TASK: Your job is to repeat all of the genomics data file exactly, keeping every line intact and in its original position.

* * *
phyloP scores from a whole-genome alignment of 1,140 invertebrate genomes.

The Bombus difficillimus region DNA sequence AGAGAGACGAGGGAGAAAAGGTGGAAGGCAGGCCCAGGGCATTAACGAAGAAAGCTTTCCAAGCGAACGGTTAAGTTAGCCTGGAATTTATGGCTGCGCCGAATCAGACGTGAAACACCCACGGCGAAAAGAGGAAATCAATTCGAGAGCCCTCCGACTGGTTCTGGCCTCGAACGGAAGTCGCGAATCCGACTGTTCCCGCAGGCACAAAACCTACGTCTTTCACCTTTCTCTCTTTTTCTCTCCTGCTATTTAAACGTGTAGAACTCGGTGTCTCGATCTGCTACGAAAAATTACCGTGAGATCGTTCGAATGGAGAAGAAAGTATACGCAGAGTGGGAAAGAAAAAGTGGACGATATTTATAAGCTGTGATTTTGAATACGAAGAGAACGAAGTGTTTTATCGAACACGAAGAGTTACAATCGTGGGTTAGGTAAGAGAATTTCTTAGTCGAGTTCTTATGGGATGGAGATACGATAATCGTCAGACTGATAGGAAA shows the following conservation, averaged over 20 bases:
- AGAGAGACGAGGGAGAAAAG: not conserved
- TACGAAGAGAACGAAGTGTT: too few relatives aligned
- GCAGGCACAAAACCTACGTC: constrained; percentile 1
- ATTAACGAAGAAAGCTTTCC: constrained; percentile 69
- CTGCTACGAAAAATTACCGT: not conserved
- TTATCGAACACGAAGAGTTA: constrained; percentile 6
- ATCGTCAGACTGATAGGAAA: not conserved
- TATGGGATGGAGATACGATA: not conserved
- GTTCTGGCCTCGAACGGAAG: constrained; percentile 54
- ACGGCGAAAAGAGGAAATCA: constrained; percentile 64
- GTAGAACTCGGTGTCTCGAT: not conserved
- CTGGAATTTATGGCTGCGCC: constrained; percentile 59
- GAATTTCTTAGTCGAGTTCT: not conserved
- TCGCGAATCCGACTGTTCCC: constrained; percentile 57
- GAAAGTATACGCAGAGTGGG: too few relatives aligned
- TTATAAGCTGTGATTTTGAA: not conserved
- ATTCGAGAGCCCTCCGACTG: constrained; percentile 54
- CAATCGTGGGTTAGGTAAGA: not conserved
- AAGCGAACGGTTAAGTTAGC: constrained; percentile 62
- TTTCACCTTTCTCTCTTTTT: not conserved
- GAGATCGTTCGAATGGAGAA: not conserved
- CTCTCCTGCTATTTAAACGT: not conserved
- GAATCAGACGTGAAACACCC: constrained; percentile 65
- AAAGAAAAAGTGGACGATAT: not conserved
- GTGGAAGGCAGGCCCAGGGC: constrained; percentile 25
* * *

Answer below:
phyloP scores from a whole-genome alignment of 1,140 invertebrate genomes.

The Bombus difficillimus region DNA sequence AGAGAGACGAGGGAGAAAAGGTGGAAGGCAGGCCCAGGGCATTAACGAAGAAAGCTTTCCAAGCGAACGGTTAAGTTAGCCTGGAATTTATGGCTGCGCCGAATCAGACGTGAAACACCCACGGCGAAAAGAGGAAATCAATTCGAGAGCCCTCCGACTGGTTCTGGCCTCGAACGGAAGTCGCGAATCCGACTGTTCCCGCAGGCACAAAACCTACGTCTTTCACCTTTCTCTCTTTTTCTCTCCTGCTATTTAAACGTGTAGAACTCGGTGTCTCGATCTGCTACGAAAAATTACCGTGAGATCGTTCGAATGGAGAAGAAAGTATACGCAGAGTGGGAAAGAAAAAGTGGACGATATTTATAAGCTGTGATTTTGAATACGAAGAGAACGAAGTGTTTTATCGAACACGAAGAGTTACAATCGTGGGTTAGGTAAGAGAATTTCTTAGTCGAGTTCTTATGGGATGGAGATACGATAATCGTCAGACTGATAGGAAA shows the following conservation, averaged over 20 bases:
- AGAGAGACGAGGGAGAAAAG: not conserved
- TACGAAGAGAACGAAGTGTT: too few relatives aligned
- GCAGGCACAAAACCTACGTC: constrained; percentile 1
- ATTAACGAAGAAAGCTTTCC: constrained; percentile 69
- CTGCTACGAAAAATTACCGT: not conserved
- TTATCGAACACGAAGAGTTA: constrained; percentile 6
- ATCGTCAGACTGATAGGAAA: not conserved
- TATGGGATGGAGATACGATA: not conserved
- GTTCTGGCCTCGAACGGAAG: constrained; percentile 54
- ACGGCGAAAAGAGGAAATCA: constrained; percentile 64
- GTAGAACTCGGTGTCTCGAT: not conserved
- CTGGAATTTATGGCTGCGCC: constrained; percentile 59
- GAATTTCTTAGTCGAGTTCT: not conserved
- TCGCGAATCCGACTGTTCCC: constrained; percentile 57
- GAAAGTATACGCAGAGTGGG: too few relatives aligned
- TTATAAGCTGTGATTTTGAA: not conserved
- ATTCGAGAGCCCTCCGACTG: constrained; percentile 54
- CAATCGTGGGTTAGGTAAGA: not conserved
- AAGCGAACGGTTAAGTTAGC: constrained; percentile 62
- TTTCACCTTTCTCTCTTTTT: not conserved
- GAGATCGTTCGAATGGAGAA: not conserved
- CTCTCCTGCTATTTAAACGT: not conserved
- GAATCAGACGTGAAACACCC: constrained; percentile 65
- AAAGAAAAAGTGGACGATAT: not conserved
- GTGGAAGGCAGGCCCAGGGC: constrained; percentile 25